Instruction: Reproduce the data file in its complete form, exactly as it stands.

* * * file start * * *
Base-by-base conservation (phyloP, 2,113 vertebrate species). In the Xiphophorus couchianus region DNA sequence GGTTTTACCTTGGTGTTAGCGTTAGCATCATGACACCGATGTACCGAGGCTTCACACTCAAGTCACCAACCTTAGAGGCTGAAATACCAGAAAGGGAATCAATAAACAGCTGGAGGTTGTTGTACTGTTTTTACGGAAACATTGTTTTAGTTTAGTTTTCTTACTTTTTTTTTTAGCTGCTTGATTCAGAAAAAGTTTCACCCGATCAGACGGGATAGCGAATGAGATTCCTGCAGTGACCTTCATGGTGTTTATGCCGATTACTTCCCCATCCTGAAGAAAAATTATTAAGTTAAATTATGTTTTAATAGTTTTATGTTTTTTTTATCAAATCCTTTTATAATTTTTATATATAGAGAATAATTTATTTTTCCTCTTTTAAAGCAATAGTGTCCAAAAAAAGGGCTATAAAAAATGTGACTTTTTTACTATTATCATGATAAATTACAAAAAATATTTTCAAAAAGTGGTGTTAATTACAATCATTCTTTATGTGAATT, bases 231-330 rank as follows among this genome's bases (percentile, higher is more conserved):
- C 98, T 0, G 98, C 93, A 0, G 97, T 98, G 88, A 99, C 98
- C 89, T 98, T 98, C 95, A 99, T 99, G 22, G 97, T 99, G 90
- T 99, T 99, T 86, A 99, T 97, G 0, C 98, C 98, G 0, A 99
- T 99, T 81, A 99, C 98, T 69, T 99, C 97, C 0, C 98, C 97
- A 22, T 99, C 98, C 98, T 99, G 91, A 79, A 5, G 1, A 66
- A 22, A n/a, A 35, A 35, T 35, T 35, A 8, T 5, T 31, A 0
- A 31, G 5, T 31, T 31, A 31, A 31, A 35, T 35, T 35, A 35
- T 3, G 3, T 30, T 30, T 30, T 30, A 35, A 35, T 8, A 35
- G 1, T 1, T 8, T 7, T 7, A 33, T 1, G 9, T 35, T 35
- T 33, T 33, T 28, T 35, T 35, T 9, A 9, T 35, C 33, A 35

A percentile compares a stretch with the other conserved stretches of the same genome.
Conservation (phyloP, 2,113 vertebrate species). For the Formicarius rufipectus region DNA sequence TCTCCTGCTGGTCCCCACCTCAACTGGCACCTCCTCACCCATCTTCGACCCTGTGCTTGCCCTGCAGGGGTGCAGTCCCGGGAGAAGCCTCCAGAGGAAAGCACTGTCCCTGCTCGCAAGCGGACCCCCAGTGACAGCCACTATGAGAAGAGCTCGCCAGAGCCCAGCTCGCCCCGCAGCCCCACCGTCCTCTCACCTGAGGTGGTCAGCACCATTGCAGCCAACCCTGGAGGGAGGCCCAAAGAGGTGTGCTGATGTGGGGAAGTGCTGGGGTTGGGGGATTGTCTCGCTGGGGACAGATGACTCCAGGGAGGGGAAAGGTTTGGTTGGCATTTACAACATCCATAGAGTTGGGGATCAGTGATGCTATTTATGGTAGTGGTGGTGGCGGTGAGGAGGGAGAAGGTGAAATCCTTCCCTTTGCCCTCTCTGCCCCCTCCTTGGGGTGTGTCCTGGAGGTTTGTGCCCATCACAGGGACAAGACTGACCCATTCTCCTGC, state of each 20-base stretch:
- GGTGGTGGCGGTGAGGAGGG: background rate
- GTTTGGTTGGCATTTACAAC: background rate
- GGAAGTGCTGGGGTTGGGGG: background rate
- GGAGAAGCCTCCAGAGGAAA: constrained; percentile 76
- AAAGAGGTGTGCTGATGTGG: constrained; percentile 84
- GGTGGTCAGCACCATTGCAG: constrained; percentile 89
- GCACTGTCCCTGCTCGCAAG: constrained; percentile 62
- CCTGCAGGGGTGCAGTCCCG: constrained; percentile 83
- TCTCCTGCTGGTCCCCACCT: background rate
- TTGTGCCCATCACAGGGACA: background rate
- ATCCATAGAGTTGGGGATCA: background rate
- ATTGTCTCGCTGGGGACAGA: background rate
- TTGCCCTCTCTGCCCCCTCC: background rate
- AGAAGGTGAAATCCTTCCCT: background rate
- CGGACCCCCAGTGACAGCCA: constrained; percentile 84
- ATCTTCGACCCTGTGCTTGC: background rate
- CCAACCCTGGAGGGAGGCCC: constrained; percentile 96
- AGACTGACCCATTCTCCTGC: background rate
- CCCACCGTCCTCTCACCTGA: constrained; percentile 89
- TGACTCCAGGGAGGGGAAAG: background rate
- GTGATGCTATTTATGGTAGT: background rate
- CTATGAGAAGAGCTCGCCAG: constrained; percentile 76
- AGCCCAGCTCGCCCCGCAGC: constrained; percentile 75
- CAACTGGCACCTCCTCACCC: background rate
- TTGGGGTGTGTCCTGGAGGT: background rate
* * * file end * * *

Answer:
Base-by-base conservation (phyloP, 2,113 vertebrate species). In the Xiphophorus couchianus region DNA sequence GGTTTTACCTTGGTGTTAGCGTTAGCATCATGACACCGATGTACCGAGGCTTCACACTCAAGTCACCAACCTTAGAGGCTGAAATACCAGAAAGGGAATCAATAAACAGCTGGAGGTTGTTGTACTGTTTTTACGGAAACATTGTTTTAGTTTAGTTTTCTTACTTTTTTTTTTAGCTGCTTGATTCAGAAAAAGTTTCACCCGATCAGACGGGATAGCGAATGAGATTCCTGCAGTGACCTTCATGGTGTTTATGCCGATTACTTCCCCATCCTGAAGAAAAATTATTAAGTTAAATTATGTTTTAATAGTTTTATGTTTTTTTTATCAAATCCTTTTATAATTTTTATATATAGAGAATAATTTATTTTTCCTCTTTTAAAGCAATAGTGTCCAAAAAAAGGGCTATAAAAAATGTGACTTTTTTACTATTATCATGATAAATTACAAAAAATATTTTCAAAAAGTGGTGTTAATTACAATCATTCTTTATGTGAATT, bases 231-330 rank as follows among this genome's bases (percentile, higher is more conserved):
- C 98, T 0, G 98, C 93, A 0, G 97, T 98, G 88, A 99, C 98
- C 89, T 98, T 98, C 95, A 99, T 99, G 22, G 97, T 99, G 90
- T 99, T 99, T 86, A 99, T 97, G 0, C 98, C 98, G 0, A 99
- T 99, T 81, A 99, C 98, T 69, T 99, C 97, C 0, C 98, C 97
- A 22, T 99, C 98, C 98, T 99, G 91, A 79, A 5, G 1, A 66
- A 22, A n/a, A 35, A 35, T 35, T 35, A 8, T 5, T 31, A 0
- A 31, G 5, T 31, T 31, A 31, A 31, A 35, T 35, T 35, A 35
- T 3, G 3, T 30, T 30, T 30, T 30, A 35, A 35, T 8, A 35
- G 1, T 1, T 8, T 7, T 7, A 33, T 1, G 9, T 35, T 35
- T 33, T 33, T 28, T 35, T 35, T 9, A 9, T 35, C 33, A 35

A percentile compares a stretch with the other conserved stretches of the same genome.
Conservation (phyloP, 2,113 vertebrate species). For the Formicarius rufipectus region DNA sequence TCTCCTGCTGGTCCCCACCTCAACTGGCACCTCCTCACCCATCTTCGACCCTGTGCTTGCCCTGCAGGGGTGCAGTCCCGGGAGAAGCCTCCAGAGGAAAGCACTGTCCCTGCTCGCAAGCGGACCCCCAGTGACAGCCACTATGAGAAGAGCTCGCCAGAGCCCAGCTCGCCCCGCAGCCCCACCGTCCTCTCACCTGAGGTGGTCAGCACCATTGCAGCCAACCCTGGAGGGAGGCCCAAAGAGGTGTGCTGATGTGGGGAAGTGCTGGGGTTGGGGGATTGTCTCGCTGGGGACAGATGACTCCAGGGAGGGGAAAGGTTTGGTTGGCATTTACAACATCCATAGAGTTGGGGATCAGTGATGCTATTTATGGTAGTGGTGGTGGCGGTGAGGAGGGAGAAGGTGAAATCCTTCCCTTTGCCCTCTCTGCCCCCTCCTTGGGGTGTGTCCTGGAGGTTTGTGCCCATCACAGGGACAAGACTGACCCATTCTCCTGC, state of each 20-base stretch:
- GGTGGTGGCGGTGAGGAGGG: background rate
- GTTTGGTTGGCATTTACAAC: background rate
- GGAAGTGCTGGGGTTGGGGG: background rate
- GGAGAAGCCTCCAGAGGAAA: constrained; percentile 76
- AAAGAGGTGTGCTGATGTGG: constrained; percentile 84
- GGTGGTCAGCACCATTGCAG: constrained; percentile 89
- GCACTGTCCCTGCTCGCAAG: constrained; percentile 62
- CCTGCAGGGGTGCAGTCCCG: constrained; percentile 83
- TCTCCTGCTGGTCCCCACCT: background rate
- TTGTGCCCATCACAGGGACA: background rate
- ATCCATAGAGTTGGGGATCA: background rate
- ATTGTCTCGCTGGGGACAGA: background rate
- TTGCCCTCTCTGCCCCCTCC: background rate
- AGAAGGTGAAATCCTTCCCT: background rate
- CGGACCCCCAGTGACAGCCA: constrained; percentile 84
- ATCTTCGACCCTGTGCTTGC: background rate
- CCAACCCTGGAGGGAGGCCC: constrained; percentile 96
- AGACTGACCCATTCTCCTGC: background rate
- CCCACCGTCCTCTCACCTGA: constrained; percentile 89
- TGACTCCAGGGAGGGGAAAG: background rate
- GTGATGCTATTTATGGTAGT: background rate
- CTATGAGAAGAGCTCGCCAG: constrained; percentile 76
- AGCCCAGCTCGCCCCGCAGC: constrained; percentile 75
- CAACTGGCACCTCCTCACCC: background rate
- TTGGGGTGTGTCCTGGAGGT: background rate